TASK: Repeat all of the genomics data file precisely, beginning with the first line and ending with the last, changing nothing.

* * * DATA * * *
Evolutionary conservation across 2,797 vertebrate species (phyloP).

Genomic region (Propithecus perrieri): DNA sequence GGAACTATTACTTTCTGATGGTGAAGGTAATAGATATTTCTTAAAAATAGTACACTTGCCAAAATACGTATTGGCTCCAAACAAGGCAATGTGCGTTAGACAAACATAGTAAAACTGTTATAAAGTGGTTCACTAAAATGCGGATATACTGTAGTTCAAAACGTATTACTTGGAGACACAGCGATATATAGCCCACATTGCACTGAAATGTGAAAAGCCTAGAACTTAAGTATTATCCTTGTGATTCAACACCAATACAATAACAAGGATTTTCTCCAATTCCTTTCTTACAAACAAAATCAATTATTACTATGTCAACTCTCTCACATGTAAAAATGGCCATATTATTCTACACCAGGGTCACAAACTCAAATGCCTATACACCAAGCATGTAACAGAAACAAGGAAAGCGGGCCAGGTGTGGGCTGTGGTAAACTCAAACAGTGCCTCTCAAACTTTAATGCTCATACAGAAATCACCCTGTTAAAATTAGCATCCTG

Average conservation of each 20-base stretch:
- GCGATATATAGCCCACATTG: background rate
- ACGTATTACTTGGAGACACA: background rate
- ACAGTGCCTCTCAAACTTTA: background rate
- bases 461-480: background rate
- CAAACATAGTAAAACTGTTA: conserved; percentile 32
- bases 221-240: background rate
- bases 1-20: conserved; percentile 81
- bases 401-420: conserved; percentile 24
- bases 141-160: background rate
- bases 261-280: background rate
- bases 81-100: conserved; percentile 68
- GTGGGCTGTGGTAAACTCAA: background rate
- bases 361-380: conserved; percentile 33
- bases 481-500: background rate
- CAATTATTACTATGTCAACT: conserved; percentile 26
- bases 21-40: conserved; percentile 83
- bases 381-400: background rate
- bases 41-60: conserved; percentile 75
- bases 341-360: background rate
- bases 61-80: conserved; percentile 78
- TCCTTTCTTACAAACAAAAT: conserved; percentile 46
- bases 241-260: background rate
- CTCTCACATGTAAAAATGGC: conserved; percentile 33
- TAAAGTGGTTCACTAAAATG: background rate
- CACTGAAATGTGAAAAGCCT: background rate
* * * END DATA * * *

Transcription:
Evolutionary conservation across 2,797 vertebrate species (phyloP).

Genomic region (Propithecus perrieri): DNA sequence GGAACTATTACTTTCTGATGGTGAAGGTAATAGATATTTCTTAAAAATAGTACACTTGCCAAAATACGTATTGGCTCCAAACAAGGCAATGTGCGTTAGACAAACATAGTAAAACTGTTATAAAGTGGTTCACTAAAATGCGGATATACTGTAGTTCAAAACGTATTACTTGGAGACACAGCGATATATAGCCCACATTGCACTGAAATGTGAAAAGCCTAGAACTTAAGTATTATCCTTGTGATTCAACACCAATACAATAACAAGGATTTTCTCCAATTCCTTTCTTACAAACAAAATCAATTATTACTATGTCAACTCTCTCACATGTAAAAATGGCCATATTATTCTACACCAGGGTCACAAACTCAAATGCCTATACACCAAGCATGTAACAGAAACAAGGAAAGCGGGCCAGGTGTGGGCTGTGGTAAACTCAAACAGTGCCTCTCAAACTTTAATGCTCATACAGAAATCACCCTGTTAAAATTAGCATCCTG

Average conservation of each 20-base stretch:
- GCGATATATAGCCCACATTG: background rate
- ACGTATTACTTGGAGACACA: background rate
- ACAGTGCCTCTCAAACTTTA: background rate
- bases 461-480: background rate
- CAAACATAGTAAAACTGTTA: conserved; percentile 32
- bases 221-240: background rate
- bases 1-20: conserved; percentile 81
- bases 401-420: conserved; percentile 24
- bases 141-160: background rate
- bases 261-280: background rate
- bases 81-100: conserved; percentile 68
- GTGGGCTGTGGTAAACTCAA: background rate
- bases 361-380: conserved; percentile 33
- bases 481-500: background rate
- CAATTATTACTATGTCAACT: conserved; percentile 26
- bases 21-40: conserved; percentile 83
- bases 381-400: background rate
- bases 41-60: conserved; percentile 75
- bases 341-360: background rate
- bases 61-80: conserved; percentile 78
- TCCTTTCTTACAAACAAAAT: conserved; percentile 46
- bases 241-260: background rate
- CTCTCACATGTAAAAATGGC: conserved; percentile 33
- TAAAGTGGTTCACTAAAATG: background rate
- CACTGAAATGTGAAAAGCCT: background rate